Whether you’re in Egypt , Nigeria, Kenya or South Africa; blue-collared, white, we’ve all got 24-hours to work with. Success comes down to what we’re able to do in those hours. No entrepreneur can keep the sun from setting or add hours to their day, but there are strategies that will help maximize work habits and productivity.
Here are 10 strategies for efficiency and effectiveness:
- Finding your flow
For athletes, it’s called being “in the zone,” where you are so focused that you’re numbed out to any distractions. It’s a state we can all tap into: writers, musicians, and entrepreneurs. According to a research by Mihaly Csikzentmihalyi’s, performance can be optimized by finding that balance between challenge and skill. If the task is too challenging and beyond our skill, then we go into anxiety and frustration, but not challenging enough and we fall into boredom.
Stretch yourself, but don’t snap. We’re at our most efficient when in the zone.
- Parkinson’s Law
“If you wait until the last minute, it only takes a minute to do,” observed Cyril Northcote Parkinson. We’ve all experienced Parkinson’s Law. We struggle for a month to finish a project, then magically get it done in the final week. Or, the house is a mess for weeks, then spotless within a few hours of the in-laws showing up.
The law provides great leverage for efficiency: imposing shorter deadlines for a task, or scheduling an earlier meeting. Find the sweet spot for productive hustle. Rushed work can be a recipe for reckless work.
- The 2-Minute Rule
From the author of Getting Things Done – David Allen, he explains that the most productive people capitalize on the little windows of time opening up during the day. Having an inventory of two-minute tasks on hand whenever windows appear will increase productivity. Cleaning out the inbox, checking voicemail, approving a request, all in brief openings in the schedule, builds our efficiency muscles and gets the ball rolling for bigger tasks.
A major cause of procrastination lies in overthinking the next step. Allen says it takes less time to do the action than the time spent thinking about it.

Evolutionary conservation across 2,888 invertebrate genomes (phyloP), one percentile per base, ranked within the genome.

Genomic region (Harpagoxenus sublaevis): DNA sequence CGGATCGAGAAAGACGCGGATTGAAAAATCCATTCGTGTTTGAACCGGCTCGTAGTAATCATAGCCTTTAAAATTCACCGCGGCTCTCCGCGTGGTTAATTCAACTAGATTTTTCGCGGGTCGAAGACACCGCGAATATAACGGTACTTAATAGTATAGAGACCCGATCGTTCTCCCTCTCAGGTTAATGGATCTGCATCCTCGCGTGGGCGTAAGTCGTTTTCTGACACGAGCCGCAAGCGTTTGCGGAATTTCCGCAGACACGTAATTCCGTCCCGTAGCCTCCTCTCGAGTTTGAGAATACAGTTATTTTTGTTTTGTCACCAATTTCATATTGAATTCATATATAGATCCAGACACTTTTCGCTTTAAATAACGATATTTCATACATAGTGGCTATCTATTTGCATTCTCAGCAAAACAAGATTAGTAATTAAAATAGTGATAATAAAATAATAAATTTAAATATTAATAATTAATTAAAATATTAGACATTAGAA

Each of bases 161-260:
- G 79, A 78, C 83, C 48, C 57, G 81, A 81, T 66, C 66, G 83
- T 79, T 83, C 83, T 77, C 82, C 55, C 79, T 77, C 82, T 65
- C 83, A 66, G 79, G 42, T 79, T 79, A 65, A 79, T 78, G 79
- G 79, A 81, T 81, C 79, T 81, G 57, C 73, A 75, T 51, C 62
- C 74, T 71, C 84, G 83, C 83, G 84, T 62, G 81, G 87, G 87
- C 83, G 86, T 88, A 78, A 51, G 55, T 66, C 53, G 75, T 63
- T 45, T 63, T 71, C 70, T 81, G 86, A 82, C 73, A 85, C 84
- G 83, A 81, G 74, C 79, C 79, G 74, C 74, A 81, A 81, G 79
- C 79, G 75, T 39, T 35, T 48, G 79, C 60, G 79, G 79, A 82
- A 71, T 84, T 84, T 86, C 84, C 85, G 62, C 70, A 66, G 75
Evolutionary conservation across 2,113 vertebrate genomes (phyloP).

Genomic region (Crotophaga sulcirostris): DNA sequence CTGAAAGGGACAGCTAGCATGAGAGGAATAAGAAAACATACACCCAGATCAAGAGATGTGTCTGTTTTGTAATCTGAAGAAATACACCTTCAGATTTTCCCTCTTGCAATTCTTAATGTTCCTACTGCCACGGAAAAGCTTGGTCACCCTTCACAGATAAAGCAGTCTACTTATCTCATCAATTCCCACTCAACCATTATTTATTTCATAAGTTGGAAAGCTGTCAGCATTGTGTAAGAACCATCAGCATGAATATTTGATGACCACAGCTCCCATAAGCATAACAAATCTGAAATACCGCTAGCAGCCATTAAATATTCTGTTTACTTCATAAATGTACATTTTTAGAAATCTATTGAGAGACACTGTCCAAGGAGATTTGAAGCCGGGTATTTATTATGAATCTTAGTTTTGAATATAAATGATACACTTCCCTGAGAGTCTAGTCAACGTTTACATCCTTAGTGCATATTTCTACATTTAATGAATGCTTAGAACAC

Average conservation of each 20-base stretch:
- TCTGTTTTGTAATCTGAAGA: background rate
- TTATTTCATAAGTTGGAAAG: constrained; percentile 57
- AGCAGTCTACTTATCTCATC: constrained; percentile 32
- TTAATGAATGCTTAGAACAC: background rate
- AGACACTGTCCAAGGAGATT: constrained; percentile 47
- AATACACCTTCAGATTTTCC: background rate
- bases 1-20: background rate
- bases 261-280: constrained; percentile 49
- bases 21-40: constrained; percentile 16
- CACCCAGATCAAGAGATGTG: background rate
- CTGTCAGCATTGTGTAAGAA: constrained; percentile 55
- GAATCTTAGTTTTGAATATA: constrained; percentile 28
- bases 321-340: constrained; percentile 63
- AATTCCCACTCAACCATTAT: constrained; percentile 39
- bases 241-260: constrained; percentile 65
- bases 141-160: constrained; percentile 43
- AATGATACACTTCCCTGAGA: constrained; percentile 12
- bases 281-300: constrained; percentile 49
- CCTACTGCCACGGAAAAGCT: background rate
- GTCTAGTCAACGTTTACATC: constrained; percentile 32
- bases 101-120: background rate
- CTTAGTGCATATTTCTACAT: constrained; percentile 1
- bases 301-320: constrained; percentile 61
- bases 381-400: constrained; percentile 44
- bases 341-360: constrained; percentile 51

There’s many compelling cases against multi-tasking. A study found that even folks walking while talking on a cell phone run into people more often. Some are so distracted that they fail to notice a clown riding a unicycle.
Telling an entrepreneur not to multi-task, however, is like telling a pig to stay out of mud. The truth is, multi-tasking is a misnomer better termed ‘task-switching’. We don’t juggle so much as we jump around. The problem is ending up with too many open projects, and spreading yourself too thin. A good quote on scaling back is by Alexander Graham Bell: “Concentrate all your thoughts upon the work at hand, the sun’s rays do not burn until brought to a focus.”
- Working to circadian rhythms
Nerve cells in our brains control our circadian rhythms, which influences sleep-wake cycles, hormone release, emotions and energy levels. Constant operation outside circadian rhythms (e.g. international pilots) creates fatigue.
Efficiency lies in synchronizing specific work with these biological peak times. In the opinion of Dr. Steve Kay, analytical work is best within a couple hours of waking, when the morning rise in body temperature increases blood flow to the brain. Alertness slumps after lunch as the digestive process saps energy. This analytical disengagement is the best time for novel and creative thinking, according to Professor Mareike Wieth. Exercise increases efficiency. Dr Gerard Kennedy notes more Olympic records are broken in the late afternoon than any other time. Muscle strength, lung capacity, eye-hand coordination and joint flexibility peaks between 4pm and 6pm.
Three sweet spots for maximizing your efforts are; the morning analytic spike, a creative spike after lunch, and a physical spike in the afternoon.